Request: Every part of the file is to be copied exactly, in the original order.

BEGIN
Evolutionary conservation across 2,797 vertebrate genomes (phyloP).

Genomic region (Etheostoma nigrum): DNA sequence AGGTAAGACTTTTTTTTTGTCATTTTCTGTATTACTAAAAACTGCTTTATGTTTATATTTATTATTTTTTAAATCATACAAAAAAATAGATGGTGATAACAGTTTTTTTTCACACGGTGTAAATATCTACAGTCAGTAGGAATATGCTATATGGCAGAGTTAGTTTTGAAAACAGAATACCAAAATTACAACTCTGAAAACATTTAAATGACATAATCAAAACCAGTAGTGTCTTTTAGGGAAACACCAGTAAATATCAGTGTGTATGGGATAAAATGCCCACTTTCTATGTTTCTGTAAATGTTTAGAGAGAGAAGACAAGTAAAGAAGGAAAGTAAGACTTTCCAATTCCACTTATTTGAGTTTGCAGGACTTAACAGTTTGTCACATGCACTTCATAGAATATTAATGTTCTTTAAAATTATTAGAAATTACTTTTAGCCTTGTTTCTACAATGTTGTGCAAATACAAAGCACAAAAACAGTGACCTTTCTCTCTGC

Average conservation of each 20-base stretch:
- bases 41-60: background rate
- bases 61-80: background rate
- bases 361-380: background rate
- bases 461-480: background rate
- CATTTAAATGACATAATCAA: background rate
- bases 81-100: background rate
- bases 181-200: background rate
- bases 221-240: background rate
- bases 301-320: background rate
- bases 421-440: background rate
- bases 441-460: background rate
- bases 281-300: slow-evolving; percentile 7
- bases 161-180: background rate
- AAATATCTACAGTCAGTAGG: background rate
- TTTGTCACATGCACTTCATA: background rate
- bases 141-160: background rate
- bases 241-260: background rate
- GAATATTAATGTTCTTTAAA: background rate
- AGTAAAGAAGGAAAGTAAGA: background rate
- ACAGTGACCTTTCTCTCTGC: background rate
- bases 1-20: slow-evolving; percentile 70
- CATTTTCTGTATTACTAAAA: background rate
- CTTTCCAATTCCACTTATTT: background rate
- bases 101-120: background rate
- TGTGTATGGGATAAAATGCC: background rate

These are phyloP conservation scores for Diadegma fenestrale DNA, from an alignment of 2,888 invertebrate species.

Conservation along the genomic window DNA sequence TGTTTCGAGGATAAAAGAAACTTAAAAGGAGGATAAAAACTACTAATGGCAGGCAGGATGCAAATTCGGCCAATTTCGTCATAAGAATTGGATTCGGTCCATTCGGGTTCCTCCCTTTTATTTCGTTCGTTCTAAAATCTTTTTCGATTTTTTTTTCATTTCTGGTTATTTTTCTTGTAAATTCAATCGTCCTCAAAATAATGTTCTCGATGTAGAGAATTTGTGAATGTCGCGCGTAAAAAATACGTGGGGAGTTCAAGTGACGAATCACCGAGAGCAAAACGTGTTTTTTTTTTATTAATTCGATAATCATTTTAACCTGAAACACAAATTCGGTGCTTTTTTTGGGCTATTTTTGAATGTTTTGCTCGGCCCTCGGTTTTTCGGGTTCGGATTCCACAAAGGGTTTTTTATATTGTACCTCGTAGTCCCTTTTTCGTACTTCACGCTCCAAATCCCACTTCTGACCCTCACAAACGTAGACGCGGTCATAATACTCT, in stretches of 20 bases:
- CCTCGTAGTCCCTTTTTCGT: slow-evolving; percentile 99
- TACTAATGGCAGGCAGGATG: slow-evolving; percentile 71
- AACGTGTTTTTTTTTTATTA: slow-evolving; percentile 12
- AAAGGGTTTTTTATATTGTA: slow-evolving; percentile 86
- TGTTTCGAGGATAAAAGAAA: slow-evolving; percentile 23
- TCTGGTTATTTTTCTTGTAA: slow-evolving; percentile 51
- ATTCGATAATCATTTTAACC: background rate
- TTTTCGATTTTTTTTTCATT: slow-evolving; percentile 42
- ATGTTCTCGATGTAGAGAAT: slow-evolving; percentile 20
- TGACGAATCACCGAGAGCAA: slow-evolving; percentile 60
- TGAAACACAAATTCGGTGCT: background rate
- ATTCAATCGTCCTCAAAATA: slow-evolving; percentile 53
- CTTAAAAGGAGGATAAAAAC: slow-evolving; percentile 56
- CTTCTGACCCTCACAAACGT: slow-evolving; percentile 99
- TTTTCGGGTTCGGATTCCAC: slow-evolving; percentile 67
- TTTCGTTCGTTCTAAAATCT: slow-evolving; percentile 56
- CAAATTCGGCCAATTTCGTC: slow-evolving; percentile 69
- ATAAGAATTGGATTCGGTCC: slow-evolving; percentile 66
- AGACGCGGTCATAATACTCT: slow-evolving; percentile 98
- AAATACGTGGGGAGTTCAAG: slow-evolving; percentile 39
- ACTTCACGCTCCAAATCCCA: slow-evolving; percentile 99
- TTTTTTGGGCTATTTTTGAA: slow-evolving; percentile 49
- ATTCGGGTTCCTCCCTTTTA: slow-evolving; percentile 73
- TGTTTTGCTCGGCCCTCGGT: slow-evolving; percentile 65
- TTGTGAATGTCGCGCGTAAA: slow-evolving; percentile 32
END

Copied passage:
Evolutionary conservation across 2,797 vertebrate genomes (phyloP).

Genomic region (Etheostoma nigrum): DNA sequence AGGTAAGACTTTTTTTTTGTCATTTTCTGTATTACTAAAAACTGCTTTATGTTTATATTTATTATTTTTTAAATCATACAAAAAAATAGATGGTGATAACAGTTTTTTTTCACACGGTGTAAATATCTACAGTCAGTAGGAATATGCTATATGGCAGAGTTAGTTTTGAAAACAGAATACCAAAATTACAACTCTGAAAACATTTAAATGACATAATCAAAACCAGTAGTGTCTTTTAGGGAAACACCAGTAAATATCAGTGTGTATGGGATAAAATGCCCACTTTCTATGTTTCTGTAAATGTTTAGAGAGAGAAGACAAGTAAAGAAGGAAAGTAAGACTTTCCAATTCCACTTATTTGAGTTTGCAGGACTTAACAGTTTGTCACATGCACTTCATAGAATATTAATGTTCTTTAAAATTATTAGAAATTACTTTTAGCCTTGTTTCTACAATGTTGTGCAAATACAAAGCACAAAAACAGTGACCTTTCTCTCTGC

Average conservation of each 20-base stretch:
- bases 41-60: background rate
- bases 61-80: background rate
- bases 361-380: background rate
- bases 461-480: background rate
- CATTTAAATGACATAATCAA: background rate
- bases 81-100: background rate
- bases 181-200: background rate
- bases 221-240: background rate
- bases 301-320: background rate
- bases 421-440: background rate
- bases 441-460: background rate
- bases 281-300: slow-evolving; percentile 7
- bases 161-180: background rate
- AAATATCTACAGTCAGTAGG: background rate
- TTTGTCACATGCACTTCATA: background rate
- bases 141-160: background rate
- bases 241-260: background rate
- GAATATTAATGTTCTTTAAA: background rate
- AGTAAAGAAGGAAAGTAAGA: background rate
- ACAGTGACCTTTCTCTCTGC: background rate
- bases 1-20: slow-evolving; percentile 70
- CATTTTCTGTATTACTAAAA: background rate
- CTTTCCAATTCCACTTATTT: background rate
- bases 101-120: background rate
- TGTGTATGGGATAAAATGCC: background rate

These are phyloP conservation scores for Diadegma fenestrale DNA, from an alignment of 2,888 invertebrate species.

Conservation along the genomic window DNA sequence TGTTTCGAGGATAAAAGAAACTTAAAAGGAGGATAAAAACTACTAATGGCAGGCAGGATGCAAATTCGGCCAATTTCGTCATAAGAATTGGATTCGGTCCATTCGGGTTCCTCCCTTTTATTTCGTTCGTTCTAAAATCTTTTTCGATTTTTTTTTCATTTCTGGTTATTTTTCTTGTAAATTCAATCGTCCTCAAAATAATGTTCTCGATGTAGAGAATTTGTGAATGTCGCGCGTAAAAAATACGTGGGGAGTTCAAGTGACGAATCACCGAGAGCAAAACGTGTTTTTTTTTTATTAATTCGATAATCATTTTAACCTGAAACACAAATTCGGTGCTTTTTTTGGGCTATTTTTGAATGTTTTGCTCGGCCCTCGGTTTTTCGGGTTCGGATTCCACAAAGGGTTTTTTATATTGTACCTCGTAGTCCCTTTTTCGTACTTCACGCTCCAAATCCCACTTCTGACCCTCACAAACGTAGACGCGGTCATAATACTCT, in stretches of 20 bases:
- CCTCGTAGTCCCTTTTTCGT: slow-evolving; percentile 99
- TACTAATGGCAGGCAGGATG: slow-evolving; percentile 71
- AACGTGTTTTTTTTTTATTA: slow-evolving; percentile 12
- AAAGGGTTTTTTATATTGTA: slow-evolving; percentile 86
- TGTTTCGAGGATAAAAGAAA: slow-evolving; percentile 23
- TCTGGTTATTTTTCTTGTAA: slow-evolving; percentile 51
- ATTCGATAATCATTTTAACC: background rate
- TTTTCGATTTTTTTTTCATT: slow-evolving; percentile 42
- ATGTTCTCGATGTAGAGAAT: slow-evolving; percentile 20
- TGACGAATCACCGAGAGCAA: slow-evolving; percentile 60
- TGAAACACAAATTCGGTGCT: background rate
- ATTCAATCGTCCTCAAAATA: slow-evolving; percentile 53
- CTTAAAAGGAGGATAAAAAC: slow-evolving; percentile 56
- CTTCTGACCCTCACAAACGT: slow-evolving; percentile 99
- TTTTCGGGTTCGGATTCCAC: slow-evolving; percentile 67
- TTTCGTTCGTTCTAAAATCT: slow-evolving; percentile 56
- CAAATTCGGCCAATTTCGTC: slow-evolving; percentile 69
- ATAAGAATTGGATTCGGTCC: slow-evolving; percentile 66
- AGACGCGGTCATAATACTCT: slow-evolving; percentile 98
- AAATACGTGGGGAGTTCAAG: slow-evolving; percentile 39
- ACTTCACGCTCCAAATCCCA: slow-evolving; percentile 99
- TTTTTTGGGCTATTTTTGAA: slow-evolving; percentile 49
- ATTCGGGTTCCTCCCTTTTA: slow-evolving; percentile 73
- TGTTTTGCTCGGCCCTCGGT: slow-evolving; percentile 65
- TTGTGAATGTCGCGCGTAAA: slow-evolving; percentile 32